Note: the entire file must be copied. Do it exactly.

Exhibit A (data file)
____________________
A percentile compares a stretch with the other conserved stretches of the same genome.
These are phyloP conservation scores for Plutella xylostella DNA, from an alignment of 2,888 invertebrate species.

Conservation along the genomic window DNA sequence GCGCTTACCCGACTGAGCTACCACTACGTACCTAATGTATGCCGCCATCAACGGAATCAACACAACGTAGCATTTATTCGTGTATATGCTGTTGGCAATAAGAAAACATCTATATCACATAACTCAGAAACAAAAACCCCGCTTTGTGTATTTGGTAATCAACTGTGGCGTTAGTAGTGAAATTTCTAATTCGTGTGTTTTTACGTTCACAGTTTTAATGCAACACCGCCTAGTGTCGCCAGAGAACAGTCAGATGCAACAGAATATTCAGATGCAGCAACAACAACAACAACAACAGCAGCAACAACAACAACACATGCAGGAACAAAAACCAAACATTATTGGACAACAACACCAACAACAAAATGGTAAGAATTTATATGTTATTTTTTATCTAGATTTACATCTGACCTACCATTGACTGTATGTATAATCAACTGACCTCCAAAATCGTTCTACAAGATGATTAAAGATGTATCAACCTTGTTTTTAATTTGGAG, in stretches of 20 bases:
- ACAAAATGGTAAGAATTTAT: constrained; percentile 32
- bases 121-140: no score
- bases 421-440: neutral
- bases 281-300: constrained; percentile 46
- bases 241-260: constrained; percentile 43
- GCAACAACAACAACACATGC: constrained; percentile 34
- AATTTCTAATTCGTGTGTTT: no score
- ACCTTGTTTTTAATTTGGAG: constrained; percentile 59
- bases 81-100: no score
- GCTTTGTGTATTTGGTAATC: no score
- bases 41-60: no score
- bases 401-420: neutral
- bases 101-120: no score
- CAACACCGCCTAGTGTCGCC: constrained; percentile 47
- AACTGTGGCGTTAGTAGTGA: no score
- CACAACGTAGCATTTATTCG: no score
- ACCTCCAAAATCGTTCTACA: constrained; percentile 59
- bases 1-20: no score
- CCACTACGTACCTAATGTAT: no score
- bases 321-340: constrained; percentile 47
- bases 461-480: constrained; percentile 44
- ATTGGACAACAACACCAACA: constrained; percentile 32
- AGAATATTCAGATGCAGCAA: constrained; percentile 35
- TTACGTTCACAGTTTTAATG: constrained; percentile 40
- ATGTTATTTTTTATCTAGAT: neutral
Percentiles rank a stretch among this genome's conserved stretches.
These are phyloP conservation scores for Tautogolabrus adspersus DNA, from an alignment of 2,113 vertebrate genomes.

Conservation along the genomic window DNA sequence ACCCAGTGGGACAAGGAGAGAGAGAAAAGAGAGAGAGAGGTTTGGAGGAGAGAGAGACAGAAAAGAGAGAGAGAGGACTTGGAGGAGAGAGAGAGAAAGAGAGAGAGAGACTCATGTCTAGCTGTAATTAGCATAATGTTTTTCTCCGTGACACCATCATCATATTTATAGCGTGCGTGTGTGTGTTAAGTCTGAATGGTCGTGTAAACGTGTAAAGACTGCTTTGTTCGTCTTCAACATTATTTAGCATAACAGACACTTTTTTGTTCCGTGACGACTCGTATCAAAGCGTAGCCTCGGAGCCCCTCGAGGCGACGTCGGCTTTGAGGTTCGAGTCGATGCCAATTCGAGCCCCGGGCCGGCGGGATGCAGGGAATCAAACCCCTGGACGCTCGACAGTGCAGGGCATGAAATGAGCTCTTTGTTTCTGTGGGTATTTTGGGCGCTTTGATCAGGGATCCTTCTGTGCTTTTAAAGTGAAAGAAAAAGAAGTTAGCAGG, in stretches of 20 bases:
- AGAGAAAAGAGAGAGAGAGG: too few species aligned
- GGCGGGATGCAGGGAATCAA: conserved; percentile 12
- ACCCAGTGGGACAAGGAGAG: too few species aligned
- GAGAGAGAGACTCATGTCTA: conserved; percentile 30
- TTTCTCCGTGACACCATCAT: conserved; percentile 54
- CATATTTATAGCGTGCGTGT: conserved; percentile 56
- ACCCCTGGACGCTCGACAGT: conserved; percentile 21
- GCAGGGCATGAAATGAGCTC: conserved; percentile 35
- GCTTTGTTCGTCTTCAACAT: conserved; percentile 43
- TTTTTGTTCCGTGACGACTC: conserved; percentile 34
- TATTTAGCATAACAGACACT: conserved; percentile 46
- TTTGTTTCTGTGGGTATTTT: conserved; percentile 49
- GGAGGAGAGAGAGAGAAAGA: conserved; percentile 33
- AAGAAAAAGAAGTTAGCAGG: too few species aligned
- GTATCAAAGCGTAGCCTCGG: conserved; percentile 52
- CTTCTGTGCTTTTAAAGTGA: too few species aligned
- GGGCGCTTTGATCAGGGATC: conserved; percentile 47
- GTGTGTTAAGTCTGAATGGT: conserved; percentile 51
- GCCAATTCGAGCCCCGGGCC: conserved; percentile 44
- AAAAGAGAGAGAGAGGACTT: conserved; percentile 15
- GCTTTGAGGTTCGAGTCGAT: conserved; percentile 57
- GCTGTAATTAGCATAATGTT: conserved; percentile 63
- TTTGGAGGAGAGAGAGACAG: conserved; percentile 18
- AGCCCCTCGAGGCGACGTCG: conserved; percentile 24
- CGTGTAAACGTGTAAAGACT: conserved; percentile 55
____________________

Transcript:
A percentile compares a stretch with the other conserved stretches of the same genome.
These are phyloP conservation scores for Plutella xylostella DNA, from an alignment of 2,888 invertebrate species.

Conservation along the genomic window DNA sequence GCGCTTACCCGACTGAGCTACCACTACGTACCTAATGTATGCCGCCATCAACGGAATCAACACAACGTAGCATTTATTCGTGTATATGCTGTTGGCAATAAGAAAACATCTATATCACATAACTCAGAAACAAAAACCCCGCTTTGTGTATTTGGTAATCAACTGTGGCGTTAGTAGTGAAATTTCTAATTCGTGTGTTTTTACGTTCACAGTTTTAATGCAACACCGCCTAGTGTCGCCAGAGAACAGTCAGATGCAACAGAATATTCAGATGCAGCAACAACAACAACAACAACAGCAGCAACAACAACAACACATGCAGGAACAAAAACCAAACATTATTGGACAACAACACCAACAACAAAATGGTAAGAATTTATATGTTATTTTTTATCTAGATTTACATCTGACCTACCATTGACTGTATGTATAATCAACTGACCTCCAAAATCGTTCTACAAGATGATTAAAGATGTATCAACCTTGTTTTTAATTTGGAG, in stretches of 20 bases:
- ACAAAATGGTAAGAATTTAT: constrained; percentile 32
- bases 121-140: no score
- bases 421-440: neutral
- bases 281-300: constrained; percentile 46
- bases 241-260: constrained; percentile 43
- GCAACAACAACAACACATGC: constrained; percentile 34
- AATTTCTAATTCGTGTGTTT: no score
- ACCTTGTTTTTAATTTGGAG: constrained; percentile 59
- bases 81-100: no score
- GCTTTGTGTATTTGGTAATC: no score
- bases 41-60: no score
- bases 401-420: neutral
- bases 101-120: no score
- CAACACCGCCTAGTGTCGCC: constrained; percentile 47
- AACTGTGGCGTTAGTAGTGA: no score
- CACAACGTAGCATTTATTCG: no score
- ACCTCCAAAATCGTTCTACA: constrained; percentile 59
- bases 1-20: no score
- CCACTACGTACCTAATGTAT: no score
- bases 321-340: constrained; percentile 47
- bases 461-480: constrained; percentile 44
- ATTGGACAACAACACCAACA: constrained; percentile 32
- AGAATATTCAGATGCAGCAA: constrained; percentile 35
- TTACGTTCACAGTTTTAATG: constrained; percentile 40
- ATGTTATTTTTTATCTAGAT: neutral
Percentiles rank a stretch among this genome's conserved stretches.
These are phyloP conservation scores for Tautogolabrus adspersus DNA, from an alignment of 2,113 vertebrate genomes.

Conservation along the genomic window DNA sequence ACCCAGTGGGACAAGGAGAGAGAGAAAAGAGAGAGAGAGGTTTGGAGGAGAGAGAGACAGAAAAGAGAGAGAGAGGACTTGGAGGAGAGAGAGAGAAAGAGAGAGAGAGACTCATGTCTAGCTGTAATTAGCATAATGTTTTTCTCCGTGACACCATCATCATATTTATAGCGTGCGTGTGTGTGTTAAGTCTGAATGGTCGTGTAAACGTGTAAAGACTGCTTTGTTCGTCTTCAACATTATTTAGCATAACAGACACTTTTTTGTTCCGTGACGACTCGTATCAAAGCGTAGCCTCGGAGCCCCTCGAGGCGACGTCGGCTTTGAGGTTCGAGTCGATGCCAATTCGAGCCCCGGGCCGGCGGGATGCAGGGAATCAAACCCCTGGACGCTCGACAGTGCAGGGCATGAAATGAGCTCTTTGTTTCTGTGGGTATTTTGGGCGCTTTGATCAGGGATCCTTCTGTGCTTTTAAAGTGAAAGAAAAAGAAGTTAGCAGG, in stretches of 20 bases:
- AGAGAAAAGAGAGAGAGAGG: too few species aligned
- GGCGGGATGCAGGGAATCAA: conserved; percentile 12
- ACCCAGTGGGACAAGGAGAG: too few species aligned
- GAGAGAGAGACTCATGTCTA: conserved; percentile 30
- TTTCTCCGTGACACCATCAT: conserved; percentile 54
- CATATTTATAGCGTGCGTGT: conserved; percentile 56
- ACCCCTGGACGCTCGACAGT: conserved; percentile 21
- GCAGGGCATGAAATGAGCTC: conserved; percentile 35
- GCTTTGTTCGTCTTCAACAT: conserved; percentile 43
- TTTTTGTTCCGTGACGACTC: conserved; percentile 34
- TATTTAGCATAACAGACACT: conserved; percentile 46
- TTTGTTTCTGTGGGTATTTT: conserved; percentile 49
- GGAGGAGAGAGAGAGAAAGA: conserved; percentile 33
- AAGAAAAAGAAGTTAGCAGG: too few species aligned
- GTATCAAAGCGTAGCCTCGG: conserved; percentile 52
- CTTCTGTGCTTTTAAAGTGA: too few species aligned
- GGGCGCTTTGATCAGGGATC: conserved; percentile 47
- GTGTGTTAAGTCTGAATGGT: conserved; percentile 51
- GCCAATTCGAGCCCCGGGCC: conserved; percentile 44
- AAAAGAGAGAGAGAGGACTT: conserved; percentile 15
- GCTTTGAGGTTCGAGTCGAT: conserved; percentile 57
- GCTGTAATTAGCATAATGTT: conserved; percentile 63
- TTTGGAGGAGAGAGAGACAG: conserved; percentile 18
- AGCCCCTCGAGGCGACGTCG: conserved; percentile 24
- CGTGTAAACGTGTAAAGACT: conserved; percentile 55